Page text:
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Posted: Mar 10, 2014
Astronomers find faint strings of galaxies inside empty space
(Nanowerk News) Australian astronomers have shown galaxies in the vast empty regions of the Universe are actually aligned into delicate strings in research published today in the Monthly Notices of the Royal Astronomical Society.
A team of astronomers based at The University of Western Australia node of the International Centre for Radio Astronomy Research (ICRAR) has found short strings of faint galaxies in what were previously thought to be extremely empty parts of space.
The Universe is full of vast collections of galaxies that are arranged into an intricate web of clusters and nodes connected by long strings. This remarkably organized structure is often called the ‘cosmic web’, with busy intersections of galaxies surrounding vast spaces, empty of anything visible to us on Earth.
A simulation of the ‘Cosmic Web’ showing clusters of galaxies and a void in the middle of the image, where Dr Alpaslan and team discovered tendrils of galaxies. (Image: Cunnama, Power, Newton and Cui, ICRAR). (click image to enlarge)
“The spaces in the cosmic web are thought to be staggeringly empty,” said Dr Mehmet Alpaslan, who led the research. “They might contain just one or two galaxies, as opposed to the hundreds that are found in big clusters.”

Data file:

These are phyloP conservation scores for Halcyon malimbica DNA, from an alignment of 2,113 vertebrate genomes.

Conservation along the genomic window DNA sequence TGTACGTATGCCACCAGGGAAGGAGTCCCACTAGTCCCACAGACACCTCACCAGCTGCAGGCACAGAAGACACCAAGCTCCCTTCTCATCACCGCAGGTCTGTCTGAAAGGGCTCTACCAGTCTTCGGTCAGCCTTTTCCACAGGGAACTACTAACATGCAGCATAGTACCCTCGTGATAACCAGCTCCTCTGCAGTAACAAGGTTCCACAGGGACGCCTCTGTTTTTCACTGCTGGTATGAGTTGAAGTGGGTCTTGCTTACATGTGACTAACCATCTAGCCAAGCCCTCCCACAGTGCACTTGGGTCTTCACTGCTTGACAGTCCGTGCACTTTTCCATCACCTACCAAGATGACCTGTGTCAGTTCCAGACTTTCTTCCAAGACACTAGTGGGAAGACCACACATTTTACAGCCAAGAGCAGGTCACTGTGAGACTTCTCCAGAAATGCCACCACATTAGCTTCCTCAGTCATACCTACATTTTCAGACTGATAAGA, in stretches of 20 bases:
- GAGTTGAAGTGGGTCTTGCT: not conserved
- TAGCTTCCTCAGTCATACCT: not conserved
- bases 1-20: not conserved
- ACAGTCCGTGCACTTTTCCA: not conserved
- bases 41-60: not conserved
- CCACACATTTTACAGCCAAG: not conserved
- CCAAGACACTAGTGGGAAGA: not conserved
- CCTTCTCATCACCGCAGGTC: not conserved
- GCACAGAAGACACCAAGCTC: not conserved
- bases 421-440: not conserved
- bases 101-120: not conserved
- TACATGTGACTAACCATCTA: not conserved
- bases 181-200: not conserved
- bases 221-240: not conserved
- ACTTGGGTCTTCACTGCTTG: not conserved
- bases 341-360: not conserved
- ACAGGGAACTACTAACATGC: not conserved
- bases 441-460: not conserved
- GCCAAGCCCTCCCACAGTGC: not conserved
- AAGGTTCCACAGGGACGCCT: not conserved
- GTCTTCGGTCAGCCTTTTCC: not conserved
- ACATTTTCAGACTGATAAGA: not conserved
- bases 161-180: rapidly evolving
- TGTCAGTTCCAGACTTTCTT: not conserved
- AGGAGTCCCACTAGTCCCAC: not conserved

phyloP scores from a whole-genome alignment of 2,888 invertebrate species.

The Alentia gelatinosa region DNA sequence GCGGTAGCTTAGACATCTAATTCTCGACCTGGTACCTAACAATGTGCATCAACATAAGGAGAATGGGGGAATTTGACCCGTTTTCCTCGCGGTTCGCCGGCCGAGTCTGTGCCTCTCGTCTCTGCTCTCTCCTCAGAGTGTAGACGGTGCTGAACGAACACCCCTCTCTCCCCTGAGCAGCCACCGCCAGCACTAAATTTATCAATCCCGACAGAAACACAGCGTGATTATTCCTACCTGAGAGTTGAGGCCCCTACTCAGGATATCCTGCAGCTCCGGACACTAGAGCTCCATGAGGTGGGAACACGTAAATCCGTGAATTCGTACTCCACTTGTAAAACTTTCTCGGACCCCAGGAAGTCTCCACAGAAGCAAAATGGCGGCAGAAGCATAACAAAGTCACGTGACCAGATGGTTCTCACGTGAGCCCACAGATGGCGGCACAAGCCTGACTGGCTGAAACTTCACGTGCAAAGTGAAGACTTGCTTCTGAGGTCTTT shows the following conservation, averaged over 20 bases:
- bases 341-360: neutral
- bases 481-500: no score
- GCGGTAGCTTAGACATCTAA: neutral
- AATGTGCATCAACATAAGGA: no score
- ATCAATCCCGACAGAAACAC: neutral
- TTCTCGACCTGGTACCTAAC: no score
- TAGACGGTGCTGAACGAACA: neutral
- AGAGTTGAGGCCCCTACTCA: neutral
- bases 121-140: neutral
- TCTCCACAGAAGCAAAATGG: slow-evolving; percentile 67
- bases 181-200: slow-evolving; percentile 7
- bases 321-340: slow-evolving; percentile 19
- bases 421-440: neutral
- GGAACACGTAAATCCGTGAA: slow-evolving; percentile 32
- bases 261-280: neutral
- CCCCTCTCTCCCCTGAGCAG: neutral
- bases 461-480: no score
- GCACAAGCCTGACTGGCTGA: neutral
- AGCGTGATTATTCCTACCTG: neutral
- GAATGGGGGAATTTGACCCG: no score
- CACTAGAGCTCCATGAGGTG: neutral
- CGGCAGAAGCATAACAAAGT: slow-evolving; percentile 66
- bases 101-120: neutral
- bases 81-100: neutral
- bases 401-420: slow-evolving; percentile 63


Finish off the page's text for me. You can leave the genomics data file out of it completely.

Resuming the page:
These huge, empty regions are called voids, and for years, astronomers have been trying to understand the small population of galaxies that inhabit them.
Using data from the Galaxy and Mass Assembly (GAMA) survey, Alpaslan and his colleagues found that the small number of galaxies inside these voids are arranged in a new way never seen before.
“We found small strings composed of just a few galaxies penetrating into the voids, a completely new type of structure that we’ve called ‘tendrils’,” said Alpaslan.
To discover tendrils, the GAMA team created the largest ever galaxy census of the southern skies using observations from the Anglo-Australian Telescope in NSW, Australia.
“Our new catalogue has looked deeper into space and mapped each patch of sky up to ten times to make sure it’s as thorough as possible,” said Dr Aaron Robotham from The University of Western Australia node of ICRAR.
“We weren’t sure what we’d find when we looked at voids in detail, but it was amazing to find so many of these tendrils lurking in regions that have previously been classified as empty,” said Robotham.
“This means that voids might be much smaller than we previously thought, and that galaxies that were previously thought to be in a void might just be part of a tendril,” said Alpaslan.
The GAMA team plan to catalogue more tendrils for further study as their detailed map of the Universe expands.
Source: International Centre for Radio Astronomy Research
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